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posted on Jan, 25 2004 @ 08:19 AM
Well a very happy and cheerful burns night to all the scots in the house

*raises a small malt and toasts to the legacy of the bard*

For those unsure what burns night is...

This most famous song of liberty and independence gives us an enduring image of Robert Burns. Itís the provocative and defiant Burns, who laughs in the face of the ruling classes and who openly claims that he, and his people, are as good, if not better, than any of them.

Itís a sentiment that has characterised the verses of many of Scotlandís best poets, from Blind Harryís tales of William Wallace to Hugh MacDiarmidís 20th Century rants. Itís the same sentiment that packs the punch in the Declaration of Arbroath: that although the Scots are poor and harried by more powerful neighbours, what they should always strive for is freedom and independence.

These are the types of images that make a bard a bard, a champion of the common people. But Burnsís own life isnít always consistent with his poetry, and in his time there were many different perspectives on Burns.

Early life
Robert Burns was born on January 25, 1759 in the village of Alloway near Ayr. He came from a relatively poor, tenant-farmer background, although he received a good education and read avidly as a youngster. It is during his years as a teenager and young man working on farms that he developed some of the passions that would colour the rest of his life - poetry, nature, women and drink.

In 1785 Burns met perhaps the most famous and long-suffering of his female companions, Jean Armour. The union was hotly contested by Jeanís father - until, that is, the poet received public acclaim. Burns, ever the romantic, planned to run away to Jamaica with his lover, but his plan was foiled eventually by the advent of his own fame in Scotland.

Poetry in motion
Fame, but not necessarily fortune, followed in the wake of Burnsís first publication: "Poems, Chiefly in the Scottish Dialect" (Kilmarnock Edition). The collection contains many of his best loved poems, including "The Cotterís Saturday Night", "To a Mouse" and "To a Louse".

Favourable reviews from the literati in Edinburgh drew him to the capital where another of the most enduring Burns myths was born: that of the ploughman poet. Burnsís poems complemented the growing literary taste for pastoral pleasures and the type of romanticism that would dominate the literary scene for the next century or so, and he learned to play on these notions to his own advantage.

Many, however, would contest the depiction of Burns as the "heaven- taught ploughman", an innocent whose poetic inspiration was pure and direct from the divine. Such accounts of Burns conveniently gloss over his high level of education, his familiarity with literary mores and his often radical political convictions.

A tale of two tongues
Burnsís poetry at this time chopped and changed between English and Scots and this perhaps reflected his own ambivalent feelings towards the Edinburgh bourgeoisie. It was on his return to farming near Dumfries in 1788 that he penned his masterpiece in the Scots vernacular, "Tam OíShanter" (1790). Around this time Burns was also contributing to the "The Scots Musical Museum" with immortal songs like "Auld Lang Syne" and "My Luve is Like a Red Red Rose".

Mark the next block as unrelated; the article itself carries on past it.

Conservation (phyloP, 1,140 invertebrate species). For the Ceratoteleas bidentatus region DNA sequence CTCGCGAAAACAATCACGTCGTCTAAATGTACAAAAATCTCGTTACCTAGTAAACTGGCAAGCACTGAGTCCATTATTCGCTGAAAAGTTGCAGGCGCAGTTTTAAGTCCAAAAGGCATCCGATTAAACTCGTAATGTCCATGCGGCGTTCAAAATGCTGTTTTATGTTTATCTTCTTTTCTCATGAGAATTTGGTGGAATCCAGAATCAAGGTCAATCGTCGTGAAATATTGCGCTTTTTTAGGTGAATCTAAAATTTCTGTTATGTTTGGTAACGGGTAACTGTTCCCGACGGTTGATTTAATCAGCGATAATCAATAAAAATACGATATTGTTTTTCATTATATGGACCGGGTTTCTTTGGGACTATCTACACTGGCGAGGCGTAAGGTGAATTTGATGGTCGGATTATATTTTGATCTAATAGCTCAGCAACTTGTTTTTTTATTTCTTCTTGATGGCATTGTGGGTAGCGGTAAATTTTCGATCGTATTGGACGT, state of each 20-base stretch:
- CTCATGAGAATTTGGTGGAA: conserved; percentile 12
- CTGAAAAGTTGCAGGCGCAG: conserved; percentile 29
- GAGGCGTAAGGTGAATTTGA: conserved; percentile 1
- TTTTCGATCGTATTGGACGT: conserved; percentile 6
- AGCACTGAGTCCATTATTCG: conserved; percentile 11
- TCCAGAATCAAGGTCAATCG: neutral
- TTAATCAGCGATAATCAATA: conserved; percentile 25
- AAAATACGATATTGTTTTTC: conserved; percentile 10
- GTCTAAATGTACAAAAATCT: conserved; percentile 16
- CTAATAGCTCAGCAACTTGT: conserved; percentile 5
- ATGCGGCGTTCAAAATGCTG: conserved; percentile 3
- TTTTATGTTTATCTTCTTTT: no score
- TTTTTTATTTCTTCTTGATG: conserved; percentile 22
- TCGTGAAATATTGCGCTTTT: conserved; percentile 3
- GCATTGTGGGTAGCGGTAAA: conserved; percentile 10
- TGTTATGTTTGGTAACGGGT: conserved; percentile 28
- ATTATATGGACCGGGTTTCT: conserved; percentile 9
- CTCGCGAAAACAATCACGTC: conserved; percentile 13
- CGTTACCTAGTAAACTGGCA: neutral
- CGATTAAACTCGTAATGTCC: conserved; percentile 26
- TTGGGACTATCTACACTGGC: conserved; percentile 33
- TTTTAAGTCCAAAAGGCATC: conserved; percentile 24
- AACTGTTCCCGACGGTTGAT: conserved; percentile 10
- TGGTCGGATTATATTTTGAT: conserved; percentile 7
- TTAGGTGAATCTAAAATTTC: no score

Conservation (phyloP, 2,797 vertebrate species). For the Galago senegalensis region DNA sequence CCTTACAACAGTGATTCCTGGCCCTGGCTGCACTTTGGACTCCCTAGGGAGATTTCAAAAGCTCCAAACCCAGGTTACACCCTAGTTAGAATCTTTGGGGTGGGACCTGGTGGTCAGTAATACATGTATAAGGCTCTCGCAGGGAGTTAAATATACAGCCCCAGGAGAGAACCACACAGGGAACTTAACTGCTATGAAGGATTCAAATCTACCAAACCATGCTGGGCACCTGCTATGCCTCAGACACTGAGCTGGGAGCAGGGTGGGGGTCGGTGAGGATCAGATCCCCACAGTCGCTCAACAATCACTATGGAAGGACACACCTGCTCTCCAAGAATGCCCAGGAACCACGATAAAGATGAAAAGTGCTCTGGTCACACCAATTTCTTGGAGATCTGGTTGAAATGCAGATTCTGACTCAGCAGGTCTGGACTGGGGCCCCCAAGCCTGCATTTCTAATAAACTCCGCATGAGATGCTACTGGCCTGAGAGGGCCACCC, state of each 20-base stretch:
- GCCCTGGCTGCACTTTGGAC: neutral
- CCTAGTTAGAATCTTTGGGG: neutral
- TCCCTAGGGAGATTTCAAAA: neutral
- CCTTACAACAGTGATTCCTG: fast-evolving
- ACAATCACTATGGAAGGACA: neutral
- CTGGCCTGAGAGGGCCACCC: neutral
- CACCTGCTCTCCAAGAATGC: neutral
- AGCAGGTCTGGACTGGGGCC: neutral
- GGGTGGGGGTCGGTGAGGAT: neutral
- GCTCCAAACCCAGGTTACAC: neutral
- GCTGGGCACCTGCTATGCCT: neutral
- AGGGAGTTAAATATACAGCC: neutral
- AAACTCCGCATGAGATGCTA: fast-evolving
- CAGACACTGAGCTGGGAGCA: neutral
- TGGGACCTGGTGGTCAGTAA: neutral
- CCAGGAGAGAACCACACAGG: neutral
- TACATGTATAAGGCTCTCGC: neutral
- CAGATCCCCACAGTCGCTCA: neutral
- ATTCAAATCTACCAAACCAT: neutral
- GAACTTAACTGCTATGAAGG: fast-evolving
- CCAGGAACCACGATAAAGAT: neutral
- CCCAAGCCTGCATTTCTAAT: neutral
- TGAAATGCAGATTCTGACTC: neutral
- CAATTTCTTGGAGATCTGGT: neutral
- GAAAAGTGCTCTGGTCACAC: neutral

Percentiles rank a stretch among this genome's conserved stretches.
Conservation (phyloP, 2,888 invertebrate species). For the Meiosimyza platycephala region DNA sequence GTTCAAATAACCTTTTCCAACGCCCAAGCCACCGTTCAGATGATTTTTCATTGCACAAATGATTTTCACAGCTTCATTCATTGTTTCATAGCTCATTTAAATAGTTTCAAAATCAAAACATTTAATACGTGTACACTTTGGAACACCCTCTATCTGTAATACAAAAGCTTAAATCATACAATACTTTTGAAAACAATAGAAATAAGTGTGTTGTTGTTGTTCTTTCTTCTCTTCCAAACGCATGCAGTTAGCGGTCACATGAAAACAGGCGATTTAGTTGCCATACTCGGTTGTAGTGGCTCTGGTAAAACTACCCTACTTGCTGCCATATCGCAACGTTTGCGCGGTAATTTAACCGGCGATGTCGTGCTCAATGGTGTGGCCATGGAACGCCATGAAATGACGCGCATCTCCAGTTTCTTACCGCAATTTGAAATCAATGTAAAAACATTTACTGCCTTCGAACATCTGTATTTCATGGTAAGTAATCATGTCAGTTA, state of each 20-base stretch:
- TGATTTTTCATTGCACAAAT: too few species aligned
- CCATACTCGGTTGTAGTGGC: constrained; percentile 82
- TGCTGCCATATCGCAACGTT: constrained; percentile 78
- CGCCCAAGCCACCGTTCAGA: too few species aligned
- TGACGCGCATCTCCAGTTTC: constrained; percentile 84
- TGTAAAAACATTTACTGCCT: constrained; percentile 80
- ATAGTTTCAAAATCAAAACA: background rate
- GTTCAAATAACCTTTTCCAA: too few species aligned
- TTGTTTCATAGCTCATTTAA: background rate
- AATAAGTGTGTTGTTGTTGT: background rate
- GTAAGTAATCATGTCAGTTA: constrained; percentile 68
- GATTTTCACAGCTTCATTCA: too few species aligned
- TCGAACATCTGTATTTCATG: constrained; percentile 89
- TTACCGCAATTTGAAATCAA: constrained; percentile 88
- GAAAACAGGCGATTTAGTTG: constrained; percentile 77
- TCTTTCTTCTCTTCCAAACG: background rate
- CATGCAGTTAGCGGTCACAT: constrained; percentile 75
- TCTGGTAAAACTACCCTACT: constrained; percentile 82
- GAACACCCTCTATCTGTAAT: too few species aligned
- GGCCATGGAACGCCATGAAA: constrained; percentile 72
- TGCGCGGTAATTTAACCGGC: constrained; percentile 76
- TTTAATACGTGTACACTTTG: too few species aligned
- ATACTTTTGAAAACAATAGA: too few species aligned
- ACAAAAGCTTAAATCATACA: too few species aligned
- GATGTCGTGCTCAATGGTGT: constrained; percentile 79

In 1789 the poet became an Excise Officer, a fact that probably had many of his drinking partners choking on their ale and provided yet another of the contradictions that separated Burnsís life from his poetry. However, supporting his wife and family required funds, so Burns had to balance his increasingly radical political views with the practicalities of life. He remained an Excise Officer until his death, although he had enough humility to recognise the irony of his own situation in the poem "The Deíils Awaí Wií The Exciseman", in which the whole community rejoices as the Devil appears to claim the local Excise Officer as his own.

Never averse to verse
Burns was prolific in poet output throughout most of his life and could barely write a shopping a list or letter without putting it in verse.

In 1795 he sent his publisher "For aí that and aí that", a song which vocalised his support for the political radicalism which was beginning to infiltrate British society, especially through Thomas Paineís controversial work, "The Rights of Man".

Although these notions of equality and liberty were already sweeping through the western world in the light of the turmoil of both the French and American Revolutions, Burnsís poetry had always warmed to these ideals with a peculiarly Scottish lilt. After all, the rhetoric of freedom and equality had been prevalent in Scottish literature since the times of the Bruce and the Wallace. The Bard should always be seen in his national context: as the champion of the underdog in an underdog country.

And, we take this VERY seriously, so no mocking.

We celebrate the legacy with burns suppers, which involves a large haggis and plenty of alcohol *hic*, selected readings and general olden time entertainment

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